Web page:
Worker-Freedom Bill Offered in New Jersey

New Jersey State House

New Jersey state Assembly members Robert Auth (R-Bergen) and Amy Handlin (R-Monmouth) introduced a bill to allow workers in the state to opt out of union membership.

Assembly Bill 183 was introduced in January and referred to the Assembly’s Labor Committee, where it awaits consideration. Currently, 28 states and one U.S. territory have right-to-work (RTW) laws, which free workers from having to join unions as a condition of employment.

Competition for Business, Jobs

Richard Vedder, a professor of economics at Ohio University and a policy advisor for The Heartland Institute, which publishes Budget & Tax News, says a worker-freedom law would encourage business owners to expand operations in New Jersey instead of neighboring states.

“New Jersey is surrounded by non-RTW states,” Vedder said. “New Jersey would be at an especially robust advantage because when people are talking about where they are going to locate a company, they’re not considering New Jersey versus Wyoming. They’re usually considering New Jersey versus New York or New Jersey versus Pennsylvania. They want to be in a certain part of the country.”

People are migrating from forced-unionism states to states with RTW laws, Vedder says.

“Right-to-work states are growing faster than the non-right-to-work states,” Vedder said. “They’re getting more in-migration into those states. The non-RTW states are having out-migration, and New Jersey is a good example. More people are leaving New Jersey than are migrating in.”

‘Better for Everyone’

Erica Jedynak, director of the New Jersey chapter of Americans for Prosperity, says pro-growth policies such as RTW help everyone.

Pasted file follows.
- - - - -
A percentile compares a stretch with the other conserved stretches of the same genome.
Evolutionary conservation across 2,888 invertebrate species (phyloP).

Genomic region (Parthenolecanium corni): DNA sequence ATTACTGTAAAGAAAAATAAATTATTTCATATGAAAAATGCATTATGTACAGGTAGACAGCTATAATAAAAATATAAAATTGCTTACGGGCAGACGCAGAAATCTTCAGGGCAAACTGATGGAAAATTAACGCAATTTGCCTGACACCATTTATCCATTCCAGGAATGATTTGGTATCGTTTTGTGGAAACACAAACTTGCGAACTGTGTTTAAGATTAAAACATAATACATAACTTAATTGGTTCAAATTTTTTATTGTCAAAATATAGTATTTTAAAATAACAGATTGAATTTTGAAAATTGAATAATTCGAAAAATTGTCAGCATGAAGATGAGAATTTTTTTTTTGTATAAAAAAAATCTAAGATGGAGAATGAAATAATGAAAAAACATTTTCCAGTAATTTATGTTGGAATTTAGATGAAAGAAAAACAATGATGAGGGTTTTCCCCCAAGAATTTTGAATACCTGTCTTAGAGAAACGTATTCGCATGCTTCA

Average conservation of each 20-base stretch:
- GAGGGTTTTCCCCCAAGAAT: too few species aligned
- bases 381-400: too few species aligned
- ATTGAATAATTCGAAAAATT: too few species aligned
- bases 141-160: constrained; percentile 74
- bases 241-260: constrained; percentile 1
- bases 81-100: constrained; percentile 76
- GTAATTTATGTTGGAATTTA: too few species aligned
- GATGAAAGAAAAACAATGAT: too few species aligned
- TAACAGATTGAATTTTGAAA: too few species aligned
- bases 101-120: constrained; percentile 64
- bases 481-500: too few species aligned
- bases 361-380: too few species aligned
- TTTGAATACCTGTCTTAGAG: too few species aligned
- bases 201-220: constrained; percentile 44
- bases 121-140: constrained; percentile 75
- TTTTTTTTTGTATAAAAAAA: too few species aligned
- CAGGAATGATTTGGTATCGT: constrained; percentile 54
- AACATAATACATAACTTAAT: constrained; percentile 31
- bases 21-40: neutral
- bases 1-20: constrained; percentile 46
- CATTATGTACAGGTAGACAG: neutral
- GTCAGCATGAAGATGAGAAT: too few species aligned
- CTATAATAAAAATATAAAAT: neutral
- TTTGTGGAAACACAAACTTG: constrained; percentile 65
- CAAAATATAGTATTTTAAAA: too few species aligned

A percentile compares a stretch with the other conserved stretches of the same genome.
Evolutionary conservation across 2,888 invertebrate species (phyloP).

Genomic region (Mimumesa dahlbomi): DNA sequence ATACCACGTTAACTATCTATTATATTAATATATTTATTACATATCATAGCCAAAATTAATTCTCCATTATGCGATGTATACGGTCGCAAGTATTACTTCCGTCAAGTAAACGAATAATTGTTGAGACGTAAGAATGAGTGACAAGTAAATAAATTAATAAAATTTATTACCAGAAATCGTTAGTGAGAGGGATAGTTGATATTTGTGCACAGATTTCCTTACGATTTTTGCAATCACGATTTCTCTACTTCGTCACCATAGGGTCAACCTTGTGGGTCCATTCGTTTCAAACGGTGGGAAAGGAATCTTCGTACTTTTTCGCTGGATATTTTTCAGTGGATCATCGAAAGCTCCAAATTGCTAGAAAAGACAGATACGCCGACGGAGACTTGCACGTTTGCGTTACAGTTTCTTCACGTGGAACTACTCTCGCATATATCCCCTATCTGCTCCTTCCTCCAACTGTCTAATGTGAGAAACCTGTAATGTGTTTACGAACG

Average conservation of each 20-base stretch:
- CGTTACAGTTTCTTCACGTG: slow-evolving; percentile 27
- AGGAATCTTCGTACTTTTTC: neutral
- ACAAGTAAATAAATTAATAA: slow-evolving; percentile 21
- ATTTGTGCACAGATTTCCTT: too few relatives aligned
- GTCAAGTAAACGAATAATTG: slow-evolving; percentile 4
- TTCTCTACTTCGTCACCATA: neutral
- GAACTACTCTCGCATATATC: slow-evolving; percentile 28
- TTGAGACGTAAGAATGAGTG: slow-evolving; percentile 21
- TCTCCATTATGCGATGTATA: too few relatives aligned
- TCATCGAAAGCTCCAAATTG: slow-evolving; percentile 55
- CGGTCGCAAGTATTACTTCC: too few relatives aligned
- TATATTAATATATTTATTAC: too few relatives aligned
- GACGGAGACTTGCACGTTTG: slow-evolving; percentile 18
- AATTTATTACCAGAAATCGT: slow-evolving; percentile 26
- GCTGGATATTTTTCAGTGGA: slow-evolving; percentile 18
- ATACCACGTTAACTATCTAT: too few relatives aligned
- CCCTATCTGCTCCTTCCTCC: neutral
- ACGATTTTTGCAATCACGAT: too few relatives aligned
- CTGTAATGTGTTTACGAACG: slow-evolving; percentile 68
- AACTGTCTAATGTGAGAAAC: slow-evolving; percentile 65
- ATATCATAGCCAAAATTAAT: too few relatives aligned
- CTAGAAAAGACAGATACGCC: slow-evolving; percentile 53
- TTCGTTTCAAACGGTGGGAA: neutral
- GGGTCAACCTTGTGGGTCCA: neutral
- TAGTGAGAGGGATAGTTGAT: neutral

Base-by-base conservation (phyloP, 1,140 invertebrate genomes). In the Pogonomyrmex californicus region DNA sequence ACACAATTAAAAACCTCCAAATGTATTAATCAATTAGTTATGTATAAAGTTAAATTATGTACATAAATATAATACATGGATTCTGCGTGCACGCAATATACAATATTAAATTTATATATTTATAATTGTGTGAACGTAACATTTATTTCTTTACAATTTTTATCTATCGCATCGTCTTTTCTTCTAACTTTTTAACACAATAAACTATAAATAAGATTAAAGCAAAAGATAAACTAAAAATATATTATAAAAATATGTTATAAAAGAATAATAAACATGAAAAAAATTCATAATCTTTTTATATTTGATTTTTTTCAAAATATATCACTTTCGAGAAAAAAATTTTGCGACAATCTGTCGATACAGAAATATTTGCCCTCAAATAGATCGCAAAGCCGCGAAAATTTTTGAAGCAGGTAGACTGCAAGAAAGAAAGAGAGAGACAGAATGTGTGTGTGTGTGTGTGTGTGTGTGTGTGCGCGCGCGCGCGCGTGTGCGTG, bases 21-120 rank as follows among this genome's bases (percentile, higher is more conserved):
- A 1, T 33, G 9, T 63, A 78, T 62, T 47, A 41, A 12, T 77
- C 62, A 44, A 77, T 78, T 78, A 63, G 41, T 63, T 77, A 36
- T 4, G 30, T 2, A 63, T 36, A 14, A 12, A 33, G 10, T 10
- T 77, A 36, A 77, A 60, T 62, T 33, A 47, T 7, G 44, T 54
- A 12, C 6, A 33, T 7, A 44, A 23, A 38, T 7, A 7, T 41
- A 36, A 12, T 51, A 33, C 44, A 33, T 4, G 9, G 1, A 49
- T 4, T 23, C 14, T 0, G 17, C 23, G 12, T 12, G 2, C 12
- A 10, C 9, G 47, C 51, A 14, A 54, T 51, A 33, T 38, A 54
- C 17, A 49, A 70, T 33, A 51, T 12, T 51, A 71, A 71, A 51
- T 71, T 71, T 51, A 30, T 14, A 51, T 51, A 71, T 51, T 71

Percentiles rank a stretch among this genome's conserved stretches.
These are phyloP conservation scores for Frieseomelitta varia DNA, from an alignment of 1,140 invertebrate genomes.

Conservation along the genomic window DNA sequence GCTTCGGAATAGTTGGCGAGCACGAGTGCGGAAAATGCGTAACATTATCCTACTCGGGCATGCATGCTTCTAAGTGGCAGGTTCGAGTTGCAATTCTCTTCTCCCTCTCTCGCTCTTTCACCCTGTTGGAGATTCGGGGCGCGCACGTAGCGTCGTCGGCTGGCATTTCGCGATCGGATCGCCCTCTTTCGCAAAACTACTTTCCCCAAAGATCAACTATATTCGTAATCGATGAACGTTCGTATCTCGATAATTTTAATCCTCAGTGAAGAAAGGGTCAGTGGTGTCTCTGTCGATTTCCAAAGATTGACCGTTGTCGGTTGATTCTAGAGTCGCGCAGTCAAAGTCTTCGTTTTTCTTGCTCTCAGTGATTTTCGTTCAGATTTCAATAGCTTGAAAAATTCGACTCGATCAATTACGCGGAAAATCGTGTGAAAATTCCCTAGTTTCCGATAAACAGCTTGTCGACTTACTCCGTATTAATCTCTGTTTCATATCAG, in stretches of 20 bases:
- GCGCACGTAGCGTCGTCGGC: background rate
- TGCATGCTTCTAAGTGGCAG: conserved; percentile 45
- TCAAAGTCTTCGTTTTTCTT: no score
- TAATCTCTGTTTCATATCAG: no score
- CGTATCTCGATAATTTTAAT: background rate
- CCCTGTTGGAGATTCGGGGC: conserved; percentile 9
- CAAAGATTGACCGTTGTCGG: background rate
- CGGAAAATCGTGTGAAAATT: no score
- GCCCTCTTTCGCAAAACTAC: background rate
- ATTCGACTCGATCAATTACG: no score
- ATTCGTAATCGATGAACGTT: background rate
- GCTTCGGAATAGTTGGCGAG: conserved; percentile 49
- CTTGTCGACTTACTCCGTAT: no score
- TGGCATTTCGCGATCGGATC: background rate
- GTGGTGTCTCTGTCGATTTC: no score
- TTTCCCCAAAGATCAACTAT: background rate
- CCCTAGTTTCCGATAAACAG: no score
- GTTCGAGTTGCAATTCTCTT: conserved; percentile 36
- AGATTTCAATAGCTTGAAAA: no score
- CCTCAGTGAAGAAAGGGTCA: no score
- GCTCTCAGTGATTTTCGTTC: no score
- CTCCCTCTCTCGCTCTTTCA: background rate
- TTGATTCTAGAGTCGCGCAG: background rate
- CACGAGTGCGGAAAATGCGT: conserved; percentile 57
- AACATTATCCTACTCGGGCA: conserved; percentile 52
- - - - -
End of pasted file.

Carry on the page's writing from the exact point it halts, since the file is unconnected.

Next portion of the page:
“More economic growth is better for everyone,” Jedynak said. “Frankly, New Jersey was one of the last states to come back up from the recession and has long struggled with higher unemployment than the rest of the region.”

RTW would be an easy way to spur economic revitalization in New Jersey, Vedder says.

“One thing they can do is enact a right-to-work law, which costs essentially nothing to implement,” Vedder said. “They can do that, and they’re likely to get some enhancement in the rate of economic growth. They’re likely to get businesses who were thinking of different locations to give New Jersey consideration.”

Benefits for Union Members

Jedynak says worker-freedom laws also benefit union members.

“We have seen in other states where right-to-work has gone through and is now the law of the land, unions are held more accountable to their members,” Jedynak said. “Suddenly, they have to be more competitive and actually show why one should join a union.”

Editor’s Note: This article was published in partnership with The Heartland Institute’s Budget & Tax News newspaper. BTN’s managing editor is Jesse Hathaway and BTN’s senior editor is S.T. Karnick. 

PHOTO: New Jersey State House. Photo by Marion Touvel. Available in the public domain.

Lindsey Curnutte

Lindsey Curnutte writes from Athens, Ohio.

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